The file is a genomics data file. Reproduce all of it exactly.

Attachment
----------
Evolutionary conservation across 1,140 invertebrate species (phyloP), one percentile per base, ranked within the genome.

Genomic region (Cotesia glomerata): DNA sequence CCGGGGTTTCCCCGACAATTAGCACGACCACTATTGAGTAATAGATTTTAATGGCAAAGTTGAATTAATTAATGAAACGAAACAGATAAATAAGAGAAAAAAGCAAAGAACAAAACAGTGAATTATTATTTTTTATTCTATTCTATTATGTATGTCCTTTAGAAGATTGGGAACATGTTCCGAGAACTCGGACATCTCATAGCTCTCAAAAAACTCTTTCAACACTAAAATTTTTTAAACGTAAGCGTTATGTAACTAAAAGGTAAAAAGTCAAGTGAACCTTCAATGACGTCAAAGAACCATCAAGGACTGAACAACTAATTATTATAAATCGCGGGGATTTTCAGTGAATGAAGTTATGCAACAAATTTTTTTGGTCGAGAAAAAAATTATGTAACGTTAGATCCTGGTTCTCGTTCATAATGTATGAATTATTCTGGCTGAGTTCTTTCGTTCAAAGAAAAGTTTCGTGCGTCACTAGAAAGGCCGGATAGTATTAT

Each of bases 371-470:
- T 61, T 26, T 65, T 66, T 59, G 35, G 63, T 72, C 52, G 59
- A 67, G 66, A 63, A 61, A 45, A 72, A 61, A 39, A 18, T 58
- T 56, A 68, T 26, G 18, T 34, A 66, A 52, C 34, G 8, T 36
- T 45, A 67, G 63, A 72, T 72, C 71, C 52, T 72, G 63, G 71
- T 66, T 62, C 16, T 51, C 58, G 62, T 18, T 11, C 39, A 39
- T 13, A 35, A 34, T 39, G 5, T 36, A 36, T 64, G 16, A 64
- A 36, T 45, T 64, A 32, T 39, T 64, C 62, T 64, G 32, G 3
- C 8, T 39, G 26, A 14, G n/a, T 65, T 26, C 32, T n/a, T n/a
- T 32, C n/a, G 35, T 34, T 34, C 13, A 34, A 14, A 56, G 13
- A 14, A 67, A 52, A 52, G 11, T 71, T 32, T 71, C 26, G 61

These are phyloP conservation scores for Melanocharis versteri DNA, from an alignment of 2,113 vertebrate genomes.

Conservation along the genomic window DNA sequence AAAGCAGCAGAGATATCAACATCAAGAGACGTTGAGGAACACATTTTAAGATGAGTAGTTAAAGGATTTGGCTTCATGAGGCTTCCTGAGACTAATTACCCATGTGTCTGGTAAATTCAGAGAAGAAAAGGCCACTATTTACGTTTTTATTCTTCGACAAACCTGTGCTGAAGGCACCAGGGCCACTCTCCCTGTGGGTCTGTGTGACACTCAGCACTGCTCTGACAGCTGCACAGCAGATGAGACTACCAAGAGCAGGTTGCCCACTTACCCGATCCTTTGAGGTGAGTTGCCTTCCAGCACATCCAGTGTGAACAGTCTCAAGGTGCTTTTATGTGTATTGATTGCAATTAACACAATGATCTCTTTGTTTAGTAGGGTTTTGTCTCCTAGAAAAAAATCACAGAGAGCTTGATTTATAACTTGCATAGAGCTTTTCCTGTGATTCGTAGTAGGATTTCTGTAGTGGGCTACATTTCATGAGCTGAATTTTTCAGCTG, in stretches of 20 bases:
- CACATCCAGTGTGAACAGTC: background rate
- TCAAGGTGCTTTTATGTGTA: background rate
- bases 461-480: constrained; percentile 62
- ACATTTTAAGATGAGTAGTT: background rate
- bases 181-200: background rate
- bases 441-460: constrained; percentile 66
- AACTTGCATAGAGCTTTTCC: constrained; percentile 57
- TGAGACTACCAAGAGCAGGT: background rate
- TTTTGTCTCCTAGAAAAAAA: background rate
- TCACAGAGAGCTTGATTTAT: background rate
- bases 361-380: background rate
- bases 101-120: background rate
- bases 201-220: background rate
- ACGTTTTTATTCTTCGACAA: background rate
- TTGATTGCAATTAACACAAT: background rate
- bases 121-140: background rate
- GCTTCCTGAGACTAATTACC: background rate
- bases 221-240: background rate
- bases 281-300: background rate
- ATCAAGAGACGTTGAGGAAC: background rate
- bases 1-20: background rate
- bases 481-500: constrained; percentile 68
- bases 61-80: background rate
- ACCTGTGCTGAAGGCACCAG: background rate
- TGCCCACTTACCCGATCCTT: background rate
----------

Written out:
Evolutionary conservation across 1,140 invertebrate species (phyloP), one percentile per base, ranked within the genome.

Genomic region (Cotesia glomerata): DNA sequence CCGGGGTTTCCCCGACAATTAGCACGACCACTATTGAGTAATAGATTTTAATGGCAAAGTTGAATTAATTAATGAAACGAAACAGATAAATAAGAGAAAAAAGCAAAGAACAAAACAGTGAATTATTATTTTTTATTCTATTCTATTATGTATGTCCTTTAGAAGATTGGGAACATGTTCCGAGAACTCGGACATCTCATAGCTCTCAAAAAACTCTTTCAACACTAAAATTTTTTAAACGTAAGCGTTATGTAACTAAAAGGTAAAAAGTCAAGTGAACCTTCAATGACGTCAAAGAACCATCAAGGACTGAACAACTAATTATTATAAATCGCGGGGATTTTCAGTGAATGAAGTTATGCAACAAATTTTTTTGGTCGAGAAAAAAATTATGTAACGTTAGATCCTGGTTCTCGTTCATAATGTATGAATTATTCTGGCTGAGTTCTTTCGTTCAAAGAAAAGTTTCGTGCGTCACTAGAAAGGCCGGATAGTATTAT

Each of bases 371-470:
- T 61, T 26, T 65, T 66, T 59, G 35, G 63, T 72, C 52, G 59
- A 67, G 66, A 63, A 61, A 45, A 72, A 61, A 39, A 18, T 58
- T 56, A 68, T 26, G 18, T 34, A 66, A 52, C 34, G 8, T 36
- T 45, A 67, G 63, A 72, T 72, C 71, C 52, T 72, G 63, G 71
- T 66, T 62, C 16, T 51, C 58, G 62, T 18, T 11, C 39, A 39
- T 13, A 35, A 34, T 39, G 5, T 36, A 36, T 64, G 16, A 64
- A 36, T 45, T 64, A 32, T 39, T 64, C 62, T 64, G 32, G 3
- C 8, T 39, G 26, A 14, G n/a, T 65, T 26, C 32, T n/a, T n/a
- T 32, C n/a, G 35, T 34, T 34, C 13, A 34, A 14, A 56, G 13
- A 14, A 67, A 52, A 52, G 11, T 71, T 32, T 71, C 26, G 61

These are phyloP conservation scores for Melanocharis versteri DNA, from an alignment of 2,113 vertebrate genomes.

Conservation along the genomic window DNA sequence AAAGCAGCAGAGATATCAACATCAAGAGACGTTGAGGAACACATTTTAAGATGAGTAGTTAAAGGATTTGGCTTCATGAGGCTTCCTGAGACTAATTACCCATGTGTCTGGTAAATTCAGAGAAGAAAAGGCCACTATTTACGTTTTTATTCTTCGACAAACCTGTGCTGAAGGCACCAGGGCCACTCTCCCTGTGGGTCTGTGTGACACTCAGCACTGCTCTGACAGCTGCACAGCAGATGAGACTACCAAGAGCAGGTTGCCCACTTACCCGATCCTTTGAGGTGAGTTGCCTTCCAGCACATCCAGTGTGAACAGTCTCAAGGTGCTTTTATGTGTATTGATTGCAATTAACACAATGATCTCTTTGTTTAGTAGGGTTTTGTCTCCTAGAAAAAAATCACAGAGAGCTTGATTTATAACTTGCATAGAGCTTTTCCTGTGATTCGTAGTAGGATTTCTGTAGTGGGCTACATTTCATGAGCTGAATTTTTCAGCTG, in stretches of 20 bases:
- CACATCCAGTGTGAACAGTC: background rate
- TCAAGGTGCTTTTATGTGTA: background rate
- bases 461-480: constrained; percentile 62
- ACATTTTAAGATGAGTAGTT: background rate
- bases 181-200: background rate
- bases 441-460: constrained; percentile 66
- AACTTGCATAGAGCTTTTCC: constrained; percentile 57
- TGAGACTACCAAGAGCAGGT: background rate
- TTTTGTCTCCTAGAAAAAAA: background rate
- TCACAGAGAGCTTGATTTAT: background rate
- bases 361-380: background rate
- bases 101-120: background rate
- bases 201-220: background rate
- ACGTTTTTATTCTTCGACAA: background rate
- TTGATTGCAATTAACACAAT: background rate
- bases 121-140: background rate
- GCTTCCTGAGACTAATTACC: background rate
- bases 221-240: background rate
- bases 281-300: background rate
- ATCAAGAGACGTTGAGGAAC: background rate
- bases 1-20: background rate
- bases 481-500: constrained; percentile 68
- bases 61-80: background rate
- ACCTGTGCTGAAGGCACCAG: background rate
- TGCCCACTTACCCGATCCTT: background rate